This also would explain how Yale could, after sending this message, declare that it has no intention of reporting his email in response to bar examiners’ character and fitness inquiries. If you accept the objective definition, there is no judgment or blame, because Colbert could say racist things without knowing it or even being capable of knowing it. Maybe that’s why they didn’t mention their knowledge of his intentions: It was irrelevant.
But even if you believe all this, it still doesn’t exculpate the administrators. The subjective term is by far the most common usage. In a mass email, that is the meaning most readers can expect to take away, and they wrote nothing to correct that impression. They identified themselves as “the Law School’s Discrimination and Harassment Resource Coordinators.” So Colbert was publicly branded as “racist” before his peers. If this was not deliberate malicious harm of a student, it at least amounted to culpably reckless endangerment.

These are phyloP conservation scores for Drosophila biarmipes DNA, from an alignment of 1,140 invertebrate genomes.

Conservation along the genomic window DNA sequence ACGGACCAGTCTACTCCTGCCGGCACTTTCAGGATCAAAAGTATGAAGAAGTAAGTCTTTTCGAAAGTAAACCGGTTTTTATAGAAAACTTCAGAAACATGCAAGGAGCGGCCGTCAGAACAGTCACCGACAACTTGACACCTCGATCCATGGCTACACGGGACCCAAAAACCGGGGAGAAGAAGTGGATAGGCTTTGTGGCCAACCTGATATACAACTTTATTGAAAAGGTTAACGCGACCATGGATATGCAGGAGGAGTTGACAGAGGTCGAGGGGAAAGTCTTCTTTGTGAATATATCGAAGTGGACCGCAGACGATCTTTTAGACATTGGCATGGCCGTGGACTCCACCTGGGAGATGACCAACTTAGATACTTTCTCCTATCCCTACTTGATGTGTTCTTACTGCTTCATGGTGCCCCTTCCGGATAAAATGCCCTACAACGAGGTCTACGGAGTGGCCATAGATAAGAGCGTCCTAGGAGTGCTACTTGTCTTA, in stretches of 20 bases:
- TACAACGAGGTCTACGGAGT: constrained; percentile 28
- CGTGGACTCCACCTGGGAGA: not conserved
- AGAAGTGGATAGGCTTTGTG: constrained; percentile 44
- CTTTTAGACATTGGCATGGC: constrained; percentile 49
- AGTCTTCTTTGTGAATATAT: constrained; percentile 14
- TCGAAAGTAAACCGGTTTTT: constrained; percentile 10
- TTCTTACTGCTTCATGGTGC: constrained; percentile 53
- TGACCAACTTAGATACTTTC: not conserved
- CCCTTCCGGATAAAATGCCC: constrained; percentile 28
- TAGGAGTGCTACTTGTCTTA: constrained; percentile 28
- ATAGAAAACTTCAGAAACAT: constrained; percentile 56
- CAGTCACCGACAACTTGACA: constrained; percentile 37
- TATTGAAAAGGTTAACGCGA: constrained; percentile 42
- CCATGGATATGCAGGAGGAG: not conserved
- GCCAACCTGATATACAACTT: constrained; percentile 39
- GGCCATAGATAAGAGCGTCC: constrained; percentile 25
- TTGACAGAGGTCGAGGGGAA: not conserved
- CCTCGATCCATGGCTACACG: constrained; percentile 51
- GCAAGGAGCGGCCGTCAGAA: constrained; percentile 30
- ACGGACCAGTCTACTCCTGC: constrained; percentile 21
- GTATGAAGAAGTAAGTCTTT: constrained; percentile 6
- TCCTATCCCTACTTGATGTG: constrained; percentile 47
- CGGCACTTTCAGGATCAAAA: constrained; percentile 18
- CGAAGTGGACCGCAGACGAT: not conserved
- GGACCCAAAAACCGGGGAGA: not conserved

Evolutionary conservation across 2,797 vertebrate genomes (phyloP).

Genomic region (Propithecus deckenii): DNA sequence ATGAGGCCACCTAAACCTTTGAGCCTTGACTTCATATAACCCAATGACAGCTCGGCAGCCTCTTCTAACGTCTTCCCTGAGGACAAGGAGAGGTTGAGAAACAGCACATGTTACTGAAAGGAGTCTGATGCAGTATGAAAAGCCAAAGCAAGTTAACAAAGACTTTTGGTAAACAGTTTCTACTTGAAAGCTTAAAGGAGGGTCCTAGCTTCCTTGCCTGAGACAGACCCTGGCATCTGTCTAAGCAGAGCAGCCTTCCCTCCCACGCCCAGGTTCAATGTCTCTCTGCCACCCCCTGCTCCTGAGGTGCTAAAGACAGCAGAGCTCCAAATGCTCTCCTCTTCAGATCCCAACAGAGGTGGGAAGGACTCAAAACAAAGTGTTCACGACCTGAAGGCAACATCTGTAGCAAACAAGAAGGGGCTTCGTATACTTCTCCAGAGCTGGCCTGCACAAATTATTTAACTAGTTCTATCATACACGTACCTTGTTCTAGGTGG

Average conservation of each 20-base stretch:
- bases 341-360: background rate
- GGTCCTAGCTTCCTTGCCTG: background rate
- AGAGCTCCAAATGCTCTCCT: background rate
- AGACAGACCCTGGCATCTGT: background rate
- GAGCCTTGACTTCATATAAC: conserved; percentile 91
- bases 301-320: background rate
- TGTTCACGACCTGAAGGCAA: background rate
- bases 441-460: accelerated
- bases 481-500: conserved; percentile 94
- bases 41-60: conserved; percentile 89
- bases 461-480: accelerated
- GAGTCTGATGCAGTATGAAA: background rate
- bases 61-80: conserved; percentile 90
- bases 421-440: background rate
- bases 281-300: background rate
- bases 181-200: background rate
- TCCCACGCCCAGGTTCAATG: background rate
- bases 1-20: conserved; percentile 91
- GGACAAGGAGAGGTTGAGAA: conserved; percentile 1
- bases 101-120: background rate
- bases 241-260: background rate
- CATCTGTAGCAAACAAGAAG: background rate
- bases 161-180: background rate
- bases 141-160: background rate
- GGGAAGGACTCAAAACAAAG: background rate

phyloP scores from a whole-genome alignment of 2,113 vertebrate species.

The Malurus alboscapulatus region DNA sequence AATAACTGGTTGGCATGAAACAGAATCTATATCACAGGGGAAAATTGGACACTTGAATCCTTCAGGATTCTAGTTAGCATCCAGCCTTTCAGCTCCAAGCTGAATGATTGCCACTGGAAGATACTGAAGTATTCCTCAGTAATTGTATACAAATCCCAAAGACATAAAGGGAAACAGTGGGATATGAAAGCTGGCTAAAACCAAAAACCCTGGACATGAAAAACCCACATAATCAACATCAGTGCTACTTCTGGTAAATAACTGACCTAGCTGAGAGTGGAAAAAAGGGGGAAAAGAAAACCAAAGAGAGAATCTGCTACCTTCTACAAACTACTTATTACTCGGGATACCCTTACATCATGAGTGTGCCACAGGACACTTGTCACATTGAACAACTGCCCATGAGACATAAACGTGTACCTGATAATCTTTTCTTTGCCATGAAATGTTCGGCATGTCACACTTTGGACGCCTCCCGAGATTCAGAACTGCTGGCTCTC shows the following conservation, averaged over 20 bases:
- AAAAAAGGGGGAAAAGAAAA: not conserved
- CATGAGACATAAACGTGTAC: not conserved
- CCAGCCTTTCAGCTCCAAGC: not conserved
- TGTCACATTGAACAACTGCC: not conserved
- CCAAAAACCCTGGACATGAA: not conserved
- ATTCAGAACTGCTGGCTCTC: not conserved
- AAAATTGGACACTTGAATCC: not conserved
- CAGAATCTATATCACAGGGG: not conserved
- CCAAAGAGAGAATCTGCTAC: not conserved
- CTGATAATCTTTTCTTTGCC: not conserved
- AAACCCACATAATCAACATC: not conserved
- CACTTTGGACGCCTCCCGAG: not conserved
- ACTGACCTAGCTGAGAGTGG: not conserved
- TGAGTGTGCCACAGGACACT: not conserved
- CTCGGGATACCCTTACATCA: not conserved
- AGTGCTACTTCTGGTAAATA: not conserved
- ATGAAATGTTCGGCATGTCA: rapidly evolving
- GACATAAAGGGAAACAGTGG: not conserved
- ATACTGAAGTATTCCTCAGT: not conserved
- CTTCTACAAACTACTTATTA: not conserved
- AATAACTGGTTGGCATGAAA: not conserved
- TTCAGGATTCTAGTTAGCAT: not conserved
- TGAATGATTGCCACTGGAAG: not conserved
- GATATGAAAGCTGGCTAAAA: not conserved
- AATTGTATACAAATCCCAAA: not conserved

UCLA law professor Eugene Volokh observes that Yale is “teaching the wrong lesson to students on the other side of the controversy: The lesson that, when you see a statement that has a bad connotation to you, the right thing to do is to ignore the reality of diversity — the reality that different people honestly perceive words to have different connotations.” Eldik and Cosgrove might have performed a useful function in conveying that reality. No diversity training could possibly prepare for the weird coincidences that generated the initial offense. Their mistake was to adopt one side’s narrative and attempt to impose it on everyone.
The job of managing diversity is well worth doing, but it needs to be done better than it was here. One can say that hereditary aristocracy is a bad idea without embracing the politics of Robespierre. And one can say that anti-racism work is important without embracing Yale’s ham-handed approach.
Andrew Koppelman, John Paul Stevens Professor of Law at Northwestern University, is the author of “Gay Rights vs. Religious Liberty? The Unnecessary Conflict” (Oxford University Press, 2020). Follow him on Twitter @AndrewKoppelman.